Most people who have never visited Germany know something about the country, even if they know nothing much about the German language. They may know that Germany is one of the most important of the European countries in terms of economics. They may know that Germany loves soccer and its national team has won international tournaments like the Soccer World Cup and the Europa Cup more times than most other countries.
Many people who come from some of the more interesting countries around the world in terms of tourist attraction will have noticed that Germans love to travel, especially in the German winter and sometimes it seems that there are more Germans outside of Germany travelling around than there are Germans inside their own country. That is just a false impression, of course. It’s just that there are many Germans, 80 million or so of them and 20 million more if you count Austrians and Swiss who speak German, too. All those German speakers also live in relatively wealthy countries and the combination means that there are many German speakers who have the means to explore their wanderlust.
German students also do not have to pay for university or any tertiary education. That frees them from taking out a loan like many of their contemporaries elsewhere, particularly in English speaking countries where university fees have skyrocketed. That may explain why you often see so many young Germans travelling around as they can afford to do so, especially if they have reciprocal work
As for the German language, it is related to other so-called West Germanic languages. These include Dutch and English. Like many other languages, German has absorbed many loan words, particularly from French and English, but also from other languages. It is a fact that although pronunciation can be difficult, many Dutch and English speakers will be familiar with a surprising large number of German words.
If you want to know all about the German language here are some other interesting facts about the language.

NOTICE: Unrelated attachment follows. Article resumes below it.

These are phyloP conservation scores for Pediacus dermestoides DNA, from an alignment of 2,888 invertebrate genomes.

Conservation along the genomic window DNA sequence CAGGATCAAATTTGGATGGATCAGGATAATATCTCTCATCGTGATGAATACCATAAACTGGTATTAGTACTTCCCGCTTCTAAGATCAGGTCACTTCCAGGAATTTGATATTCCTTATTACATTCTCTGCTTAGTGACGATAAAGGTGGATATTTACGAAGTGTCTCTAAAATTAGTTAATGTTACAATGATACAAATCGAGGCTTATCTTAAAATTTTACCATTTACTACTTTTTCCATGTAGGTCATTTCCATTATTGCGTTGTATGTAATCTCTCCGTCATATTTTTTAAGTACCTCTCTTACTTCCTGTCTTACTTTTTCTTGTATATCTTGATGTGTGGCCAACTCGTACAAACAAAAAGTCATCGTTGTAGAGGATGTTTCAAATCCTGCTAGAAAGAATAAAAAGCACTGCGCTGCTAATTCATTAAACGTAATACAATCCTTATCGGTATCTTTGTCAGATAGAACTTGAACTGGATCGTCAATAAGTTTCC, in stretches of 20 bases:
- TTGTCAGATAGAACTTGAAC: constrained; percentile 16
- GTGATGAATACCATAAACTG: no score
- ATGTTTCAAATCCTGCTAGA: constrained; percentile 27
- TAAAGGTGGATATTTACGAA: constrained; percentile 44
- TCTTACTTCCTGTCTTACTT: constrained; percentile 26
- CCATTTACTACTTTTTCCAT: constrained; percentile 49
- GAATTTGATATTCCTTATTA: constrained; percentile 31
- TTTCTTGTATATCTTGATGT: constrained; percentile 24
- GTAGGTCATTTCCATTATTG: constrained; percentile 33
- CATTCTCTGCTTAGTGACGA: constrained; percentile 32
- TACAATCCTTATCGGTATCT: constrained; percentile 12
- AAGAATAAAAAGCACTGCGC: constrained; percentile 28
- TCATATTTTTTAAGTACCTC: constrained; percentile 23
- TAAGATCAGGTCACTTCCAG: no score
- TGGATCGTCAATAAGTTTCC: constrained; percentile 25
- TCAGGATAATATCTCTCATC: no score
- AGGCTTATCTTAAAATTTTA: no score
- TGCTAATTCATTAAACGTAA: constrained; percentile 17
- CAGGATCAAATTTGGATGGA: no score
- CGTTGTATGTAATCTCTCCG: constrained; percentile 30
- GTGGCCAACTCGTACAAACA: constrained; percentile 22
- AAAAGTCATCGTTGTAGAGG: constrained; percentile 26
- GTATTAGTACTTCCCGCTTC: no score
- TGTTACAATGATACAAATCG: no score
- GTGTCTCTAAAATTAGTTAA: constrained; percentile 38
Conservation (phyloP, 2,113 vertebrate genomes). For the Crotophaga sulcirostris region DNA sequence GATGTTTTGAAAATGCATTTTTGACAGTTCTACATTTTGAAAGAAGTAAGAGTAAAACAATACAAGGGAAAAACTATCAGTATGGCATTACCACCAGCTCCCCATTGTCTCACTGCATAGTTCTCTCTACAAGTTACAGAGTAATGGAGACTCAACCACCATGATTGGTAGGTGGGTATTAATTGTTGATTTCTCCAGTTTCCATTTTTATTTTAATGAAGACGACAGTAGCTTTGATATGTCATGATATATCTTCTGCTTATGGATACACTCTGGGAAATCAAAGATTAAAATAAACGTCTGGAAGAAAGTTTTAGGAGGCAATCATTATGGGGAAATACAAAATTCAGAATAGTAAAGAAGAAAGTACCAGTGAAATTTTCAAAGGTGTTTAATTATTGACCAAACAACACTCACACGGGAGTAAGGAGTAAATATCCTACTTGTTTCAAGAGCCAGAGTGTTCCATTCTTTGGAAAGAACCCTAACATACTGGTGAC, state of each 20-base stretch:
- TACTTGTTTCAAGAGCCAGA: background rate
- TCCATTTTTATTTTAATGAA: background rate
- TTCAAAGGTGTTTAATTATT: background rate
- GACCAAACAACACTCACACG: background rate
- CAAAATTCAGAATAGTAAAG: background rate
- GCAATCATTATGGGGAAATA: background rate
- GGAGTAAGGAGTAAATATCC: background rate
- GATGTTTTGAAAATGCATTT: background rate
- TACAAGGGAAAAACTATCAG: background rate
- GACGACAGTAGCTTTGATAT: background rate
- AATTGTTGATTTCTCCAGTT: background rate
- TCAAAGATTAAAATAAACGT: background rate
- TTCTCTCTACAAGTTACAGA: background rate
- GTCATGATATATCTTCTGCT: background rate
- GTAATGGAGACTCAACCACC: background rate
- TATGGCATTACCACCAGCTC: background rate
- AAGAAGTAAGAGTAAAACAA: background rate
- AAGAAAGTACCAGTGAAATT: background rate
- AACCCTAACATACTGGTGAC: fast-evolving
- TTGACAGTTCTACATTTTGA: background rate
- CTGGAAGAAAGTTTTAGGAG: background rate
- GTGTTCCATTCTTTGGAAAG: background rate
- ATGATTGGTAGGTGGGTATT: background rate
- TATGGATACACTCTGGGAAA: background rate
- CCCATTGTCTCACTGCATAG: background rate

Every noun is a he, a she or an it!
Every noun in German has a gender. This is no surprise to the speakers of many other languages. Russian also has three genders: masculine, feminine and neuter; French, Italian, Spanish and Portuguese all have two: masculine and feminine, while Kiswahili from East Africa tops the lot with eight noun classes. This can be bewildering for English speakers who do not use gender at all, apart from with regard to people or animals. One of the most confusing things about gendered nouns is that there seems to be no rhyme or reason why a tisch (table) in German is a he, while the table in French is a she! And then, why oh why is a dog (hund) a he, even when it is a she, a cat (katzte), a she, even when it is a he, and a horse (pferd) an it, even when it is definitely still alive and either a he or a she! Mark Twain famously once said that young woman in Germany does not have a sex, while a turnip does!
If all you had to do was to learn what was masculine, feminine or neuter that would be manageable, but then the German language complicates everything by changing whatever words go with the noun to a masculine, feminine or neuter form. That goes for things like definite articles, which are just plain old ‘the’ in English, but die, der and das in German. It also includes verb tenses and adjectives.
Every noun starts with a capital letter
This little Rule about the German Language is not so difficult to remember. All Nouns are written with a capital Letter! This doesn’t thankfully affect how they are pronounced, even if it looks a little disjointed when you first see German written down.
German uses the Latin script with a few unique differences
The German language hasn’t always been written in the way that it is now. In fact, modern German has gone through a long evolution before being officially standardised in the language used throughout Germany today. These days, it uses the same script as do many other languages like English, the Latin languages, Malay and Indonesian etc. German has a small number of differences. There is the eszett, the ß, which is pronounced as a long ‘ss’. The other special letters are derivations of ‘a’, ‘o’ and ‘u’. These may have an ‘umlaut,’ two dots on top of the vowels that modify the way they are pronounced, so ä, ö and ü.
German has a number of very long compound words
Every language has some compound words: words that have been created by combining more than one other word to make something unique. German has made a fine art of compound words with some real crackers. One of the best of these was ‘Rindfleischetikettierungsüberwachungsaufgabenübertragungsgesetz,’ all 63 letters long. It has a pretty obscure and nowadays an obsolete meaning and has recently been retired, just for the amusement of us readers!